Pages Menu
TwitterRssFacebook
Categories Menu

Posted by on Oct 6, 2014 in Tom Cannavo |

The Impact of a Volunteer

Tom Cannavo Thanking Volunteers

Tom Cannavo Thanking Volunteers

Can the impact a volunteer has on their community be quantified? It would definitely be a difficult task but VolunteerMatch and volunteer technology review firm Software Advice got together to do just that.

It was reassuring to see that over half of the 2735 organizations measure or attempt to measure how much of an impact their volunteers and their organization is having. The organizations surveyed range from large organizations with over 5,000  volunteers to small organizations with 1 – 10 volunteers. the majority of these organizations collect data to find better ways to serve their community.

For those organizations that do not measure the impact their organization has the majority cited a lack of time or resources. 87% of organizations that did not measure their impact didn’t do so because of a lack of resources, skill, or time. This shows a desire on behalf of the non-profits to measure and quantify impact but an inability to do so.

But how is impact quantified? Of the measuring organizations, the majority use the value of the hours worked by their volunteers. This is usually done by multiplying the average national volunteer rate by the number of hours worked. This metric, along with the amount of funds raised, were the most quantitative while other popular metrics were testimonials and increased issue awareness.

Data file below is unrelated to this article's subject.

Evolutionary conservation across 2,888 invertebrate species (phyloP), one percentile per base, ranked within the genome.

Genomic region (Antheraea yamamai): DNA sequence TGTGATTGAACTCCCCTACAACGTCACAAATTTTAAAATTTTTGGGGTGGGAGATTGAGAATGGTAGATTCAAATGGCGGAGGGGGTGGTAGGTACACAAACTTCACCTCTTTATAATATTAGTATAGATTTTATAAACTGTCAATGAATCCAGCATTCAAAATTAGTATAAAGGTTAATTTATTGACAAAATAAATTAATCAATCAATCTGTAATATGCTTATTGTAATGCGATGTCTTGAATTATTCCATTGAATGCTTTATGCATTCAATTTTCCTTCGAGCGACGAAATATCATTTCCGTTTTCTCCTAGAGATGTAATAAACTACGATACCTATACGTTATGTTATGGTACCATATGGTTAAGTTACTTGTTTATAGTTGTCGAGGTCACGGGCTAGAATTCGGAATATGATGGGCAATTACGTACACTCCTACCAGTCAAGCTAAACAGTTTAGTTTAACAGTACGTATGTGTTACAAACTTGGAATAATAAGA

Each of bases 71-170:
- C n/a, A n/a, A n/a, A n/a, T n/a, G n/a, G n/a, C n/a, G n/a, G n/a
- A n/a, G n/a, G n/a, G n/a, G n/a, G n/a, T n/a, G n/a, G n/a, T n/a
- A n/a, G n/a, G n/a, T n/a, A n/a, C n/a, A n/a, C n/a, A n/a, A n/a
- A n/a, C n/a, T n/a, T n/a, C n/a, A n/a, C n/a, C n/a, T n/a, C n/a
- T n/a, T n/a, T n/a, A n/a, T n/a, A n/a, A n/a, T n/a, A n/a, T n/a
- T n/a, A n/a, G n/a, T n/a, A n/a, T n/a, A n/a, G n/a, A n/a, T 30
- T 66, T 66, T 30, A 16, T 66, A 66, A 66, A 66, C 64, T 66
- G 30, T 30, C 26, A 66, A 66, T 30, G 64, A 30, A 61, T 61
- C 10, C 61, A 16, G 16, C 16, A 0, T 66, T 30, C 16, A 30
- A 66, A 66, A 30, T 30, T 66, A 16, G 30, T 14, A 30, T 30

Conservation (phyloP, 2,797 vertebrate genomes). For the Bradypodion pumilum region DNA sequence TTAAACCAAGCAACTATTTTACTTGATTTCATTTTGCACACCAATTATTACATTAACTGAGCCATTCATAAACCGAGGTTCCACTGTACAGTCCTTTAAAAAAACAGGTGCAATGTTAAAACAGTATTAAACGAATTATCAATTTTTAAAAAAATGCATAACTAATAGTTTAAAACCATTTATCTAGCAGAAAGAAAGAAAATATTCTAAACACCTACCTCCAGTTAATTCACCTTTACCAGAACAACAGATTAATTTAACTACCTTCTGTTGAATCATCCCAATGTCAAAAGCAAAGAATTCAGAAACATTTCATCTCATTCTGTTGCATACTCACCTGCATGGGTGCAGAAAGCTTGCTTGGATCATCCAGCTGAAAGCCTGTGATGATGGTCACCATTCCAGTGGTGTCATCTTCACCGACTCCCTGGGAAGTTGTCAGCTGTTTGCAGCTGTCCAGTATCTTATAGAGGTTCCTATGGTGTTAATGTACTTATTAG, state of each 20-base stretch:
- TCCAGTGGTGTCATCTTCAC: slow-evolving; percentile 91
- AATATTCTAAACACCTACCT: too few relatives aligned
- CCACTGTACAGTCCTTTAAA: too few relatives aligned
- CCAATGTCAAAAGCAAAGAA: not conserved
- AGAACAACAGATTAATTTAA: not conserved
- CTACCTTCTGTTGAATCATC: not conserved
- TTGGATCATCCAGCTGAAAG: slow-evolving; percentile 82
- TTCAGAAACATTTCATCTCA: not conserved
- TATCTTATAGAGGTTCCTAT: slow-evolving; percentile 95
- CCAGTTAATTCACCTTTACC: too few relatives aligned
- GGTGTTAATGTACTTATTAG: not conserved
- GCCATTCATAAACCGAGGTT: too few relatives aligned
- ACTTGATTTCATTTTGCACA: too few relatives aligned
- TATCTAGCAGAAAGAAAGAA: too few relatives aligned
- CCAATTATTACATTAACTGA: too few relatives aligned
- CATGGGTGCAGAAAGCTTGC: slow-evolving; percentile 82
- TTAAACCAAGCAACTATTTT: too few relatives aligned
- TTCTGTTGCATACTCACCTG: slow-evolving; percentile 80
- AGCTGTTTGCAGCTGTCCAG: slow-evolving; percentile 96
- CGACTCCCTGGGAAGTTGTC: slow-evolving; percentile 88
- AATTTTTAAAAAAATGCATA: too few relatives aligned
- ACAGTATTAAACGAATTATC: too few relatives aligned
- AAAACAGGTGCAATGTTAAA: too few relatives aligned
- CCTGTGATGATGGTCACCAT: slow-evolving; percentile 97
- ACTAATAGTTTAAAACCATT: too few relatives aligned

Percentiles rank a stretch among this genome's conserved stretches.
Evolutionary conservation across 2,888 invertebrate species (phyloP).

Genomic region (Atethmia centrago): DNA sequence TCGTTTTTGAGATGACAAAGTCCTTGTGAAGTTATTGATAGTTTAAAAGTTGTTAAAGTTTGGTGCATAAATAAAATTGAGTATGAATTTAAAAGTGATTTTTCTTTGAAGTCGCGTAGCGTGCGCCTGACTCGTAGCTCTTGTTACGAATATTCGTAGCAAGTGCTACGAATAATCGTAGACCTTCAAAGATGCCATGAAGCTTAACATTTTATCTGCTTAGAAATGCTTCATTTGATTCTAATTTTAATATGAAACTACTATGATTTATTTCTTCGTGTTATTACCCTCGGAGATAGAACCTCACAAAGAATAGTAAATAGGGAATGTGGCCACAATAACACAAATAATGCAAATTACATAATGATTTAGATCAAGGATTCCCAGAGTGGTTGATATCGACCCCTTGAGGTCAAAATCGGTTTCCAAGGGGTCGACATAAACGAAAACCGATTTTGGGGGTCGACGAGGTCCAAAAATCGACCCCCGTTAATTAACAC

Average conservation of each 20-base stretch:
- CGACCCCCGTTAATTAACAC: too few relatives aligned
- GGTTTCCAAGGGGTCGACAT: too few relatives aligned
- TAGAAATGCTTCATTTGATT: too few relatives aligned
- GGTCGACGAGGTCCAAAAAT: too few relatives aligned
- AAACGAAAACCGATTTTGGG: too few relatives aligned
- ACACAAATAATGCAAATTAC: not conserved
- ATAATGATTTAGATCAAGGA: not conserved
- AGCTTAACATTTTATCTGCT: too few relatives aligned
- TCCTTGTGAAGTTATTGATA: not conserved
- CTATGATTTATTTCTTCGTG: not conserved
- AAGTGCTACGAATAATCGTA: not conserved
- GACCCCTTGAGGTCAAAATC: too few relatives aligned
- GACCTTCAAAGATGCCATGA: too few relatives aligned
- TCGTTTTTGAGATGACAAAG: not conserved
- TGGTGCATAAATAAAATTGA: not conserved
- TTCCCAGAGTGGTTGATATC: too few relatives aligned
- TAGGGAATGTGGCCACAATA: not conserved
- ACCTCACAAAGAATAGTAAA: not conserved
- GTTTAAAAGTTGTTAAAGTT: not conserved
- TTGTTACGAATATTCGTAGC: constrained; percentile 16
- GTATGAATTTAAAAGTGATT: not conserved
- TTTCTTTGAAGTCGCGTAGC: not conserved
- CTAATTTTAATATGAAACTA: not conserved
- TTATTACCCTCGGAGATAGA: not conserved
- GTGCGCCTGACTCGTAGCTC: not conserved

Collection of data methodologies differed greatly. Most popular were direct observation by program directors, surveys of volunteers, and surveys of beneficiaries. Many of these organizations thought these methods were highly effective.

The benefits for these organizations of measuring their impact is increased donations. 17% of the organizations that responded said that donor’s like to see these statistics and having them positively affects donations. And many have found that it helps in recruitment and retention because people like to know they positively affected the world.

Measuring the positive impact these volunteers are having is the first step in improving that impact. This opens up a volunteer position for a specialist in these matters.